"[2-3] Patents" at http://www.w3.org/2001/08/16/16-PP-FAQ) make
laudatory statements about various countries having pro-software patent
laws or policies which may allow software patents.  However, neither of
these documents cite any statutes or case law.  The proposed PPF lists 3
attorneys (that I recognize) as participating in drafting the proposed
PPF: Mark DeLuca (with the law firm of Washburn Kurtz Mackiewicz &
Norris LLP), Barry Rein (with Pennie & Edmonds, a nationally renowned IP
law firm), and Daniel Weitzner.  Mark DeLuca also helped author the
PP-FAQ.  So, 3 attorneys drafted the proposed PPF and could not cite 1
statute or case that shows that nations other than the United States
issue software patents?  Mr. DeLuca, who also helped draft the PP-FAQ,
cannot cite a single statute or case that demonstrated that Australia,
China, Japan, Korea, Malaysia, New Zealand, Singapore, or Thailand issue
software patents?  The World Intellectual Property Organization ("WIPO")
maintains a database of the Intellectual Property Laws of several
nations, including the nations listed above.  The PPWG has allegedly
been working on the proposed PPF for several months.  And yet, they are
curiously unable to access WIPO's database to cite the patent statutes
of various nations?  The fact that the PPWG made several laudatory
statements about various nations recognizing software patents, without
citing the relevant statutes or case law supporting these laudatory
statements, indicates that the PPWG is pro-patent.

I invite the PPWG to cite the relevant statutes and case law supporting
their statements.  I hope to start checking the laws of the nations
mentioned above shortly.

B. The Patent Policy Working Group is pro-RAND Licensing

The W3C currently has a de facto Patent Policy of Royalty-Free ("RF")
only Licensing.  The PPWG stated in [4-4] of the PP-FAQ

"NOTE: The W3C is not presently aware of any non-free patent that is
essential to any existing W3C recommendation.

Accordingly, there is an existing history of RF."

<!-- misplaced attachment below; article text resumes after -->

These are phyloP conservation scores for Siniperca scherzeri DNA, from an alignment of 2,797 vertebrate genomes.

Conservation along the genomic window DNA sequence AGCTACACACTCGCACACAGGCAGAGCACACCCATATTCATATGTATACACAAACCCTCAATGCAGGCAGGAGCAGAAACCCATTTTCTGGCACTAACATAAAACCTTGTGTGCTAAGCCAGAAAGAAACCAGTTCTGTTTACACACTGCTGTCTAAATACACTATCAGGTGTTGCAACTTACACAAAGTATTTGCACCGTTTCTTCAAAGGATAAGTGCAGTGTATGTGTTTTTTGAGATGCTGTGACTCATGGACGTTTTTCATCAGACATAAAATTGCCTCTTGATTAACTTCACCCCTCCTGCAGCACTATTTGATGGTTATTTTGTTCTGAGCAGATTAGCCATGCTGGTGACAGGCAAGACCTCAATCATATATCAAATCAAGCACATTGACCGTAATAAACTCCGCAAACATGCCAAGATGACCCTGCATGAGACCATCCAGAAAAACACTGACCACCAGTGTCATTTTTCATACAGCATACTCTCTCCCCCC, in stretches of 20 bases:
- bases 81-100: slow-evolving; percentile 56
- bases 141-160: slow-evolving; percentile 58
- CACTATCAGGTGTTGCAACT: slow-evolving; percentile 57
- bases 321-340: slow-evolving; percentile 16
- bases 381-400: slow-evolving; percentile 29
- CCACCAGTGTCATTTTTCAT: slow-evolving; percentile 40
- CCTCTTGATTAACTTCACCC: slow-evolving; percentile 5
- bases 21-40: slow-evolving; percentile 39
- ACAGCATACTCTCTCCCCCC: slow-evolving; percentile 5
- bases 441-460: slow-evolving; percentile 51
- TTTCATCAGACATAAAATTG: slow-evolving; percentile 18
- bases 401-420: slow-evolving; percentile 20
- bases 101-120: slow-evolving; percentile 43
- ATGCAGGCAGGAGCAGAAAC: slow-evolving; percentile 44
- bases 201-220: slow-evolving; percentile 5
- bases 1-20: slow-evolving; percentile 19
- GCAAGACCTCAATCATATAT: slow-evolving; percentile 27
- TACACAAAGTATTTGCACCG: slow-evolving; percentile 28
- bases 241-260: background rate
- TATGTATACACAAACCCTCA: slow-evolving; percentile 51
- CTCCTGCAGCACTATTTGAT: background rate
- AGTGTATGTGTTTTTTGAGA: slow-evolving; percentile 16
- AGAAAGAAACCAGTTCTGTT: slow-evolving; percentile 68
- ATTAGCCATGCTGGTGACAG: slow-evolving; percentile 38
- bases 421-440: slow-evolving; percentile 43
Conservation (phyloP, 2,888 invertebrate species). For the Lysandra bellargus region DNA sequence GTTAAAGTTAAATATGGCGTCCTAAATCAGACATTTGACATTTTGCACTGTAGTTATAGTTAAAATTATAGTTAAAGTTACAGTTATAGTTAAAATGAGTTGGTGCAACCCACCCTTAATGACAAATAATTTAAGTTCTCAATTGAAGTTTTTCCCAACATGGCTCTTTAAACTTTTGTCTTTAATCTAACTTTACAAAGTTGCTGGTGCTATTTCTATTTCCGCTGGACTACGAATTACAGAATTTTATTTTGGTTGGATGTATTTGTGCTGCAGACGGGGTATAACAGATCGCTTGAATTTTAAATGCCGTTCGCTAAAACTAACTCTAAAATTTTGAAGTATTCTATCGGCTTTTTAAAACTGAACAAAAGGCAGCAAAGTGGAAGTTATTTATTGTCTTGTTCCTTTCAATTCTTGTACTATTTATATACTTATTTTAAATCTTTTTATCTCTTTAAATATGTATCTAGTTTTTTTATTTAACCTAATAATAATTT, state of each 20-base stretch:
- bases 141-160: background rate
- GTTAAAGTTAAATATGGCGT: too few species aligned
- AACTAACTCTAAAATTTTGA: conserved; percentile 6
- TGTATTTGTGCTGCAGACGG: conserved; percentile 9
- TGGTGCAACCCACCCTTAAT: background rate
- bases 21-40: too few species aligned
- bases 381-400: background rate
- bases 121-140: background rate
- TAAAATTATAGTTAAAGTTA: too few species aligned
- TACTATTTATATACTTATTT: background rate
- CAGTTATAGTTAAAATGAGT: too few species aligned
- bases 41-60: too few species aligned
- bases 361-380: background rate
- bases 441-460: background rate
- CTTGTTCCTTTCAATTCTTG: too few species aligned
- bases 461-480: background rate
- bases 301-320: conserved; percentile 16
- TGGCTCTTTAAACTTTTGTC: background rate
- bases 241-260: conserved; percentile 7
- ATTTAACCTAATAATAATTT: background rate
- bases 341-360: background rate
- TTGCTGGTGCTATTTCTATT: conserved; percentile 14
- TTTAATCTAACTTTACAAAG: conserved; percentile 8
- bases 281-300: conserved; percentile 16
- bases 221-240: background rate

(see "[4-4] How is the licensing mode selected?" at
http://www.w3.org/2001/08/16-PP-FAQ).  Well, if it waddles like a duck
and flies like a duck and quacks like a duck, then it must be a duck.
Similarly, if the W3C cannot cite any W3C recommendation burdened with a
non-RF licensed patent and the W3C has a history of RF licensing of
patents, then the W3C must in fact have a patent policy of RF-only
licensing.  In other words, the W3C has a de facto patent policy of
RF-only licensing.

The proposed Patent Policy is a de facto RAND Licensing policy.  The
PPWG claims that the proposed PPF is a mix of RF and RAND Licensing.
However, in practice W3C Members will always choose RAND Licensing over
RF Licensing.  W3C Members are predominantly for-profit corporations (as
opposed to non-profit, or charitable, corporations.  See the W3C website
for a list of W3C Members at
http://www.w3.org/Consortium/Members/List).  For-profit corporations are
created to make money.  Since for-profit corporations are created to
make money, they choose activities that will make money for the
corporation over activities that will not make money for the
corporation.  RAND Licensing will make money for patent owners; RF
Licensing will not make money for patent owners.  Since for-profit
corporations choose activities that will make money over activities that
will not make money, for-profit corporations will always choose RAND
Licensing over RF Licensing.  Since for-profit corporations will always
choose RAND Licensing over RF Licensing and the W3C Members are
predominantly for-profit corporations, every Working Group will always
choose RAND Licensing.  Since every Working Group will always choose
RAND Licensing, the proposed PPF will, practically speaking, always
result in RAND Licensing of patents essential to a W3C recommendation.
Since the proposed PPF will, practically speaking, always result in RAND
Licensing of patents essential to a W3C recommendation, the proposed PPF
is in fact a RAND Licensing patent policy.  In other words, the proposed
PPF is a de facto RAND Licensing policy.

Furthermore, the current economic recession will ensure that RAND
Licensing is the W3C's de facto patent policy.  Currently, the economies
of most nations are in recession.  Since most nations' economies are in
recession, most for-profit corporations are having difficulty making
money.  Since most for-profit corporations are having difficulty making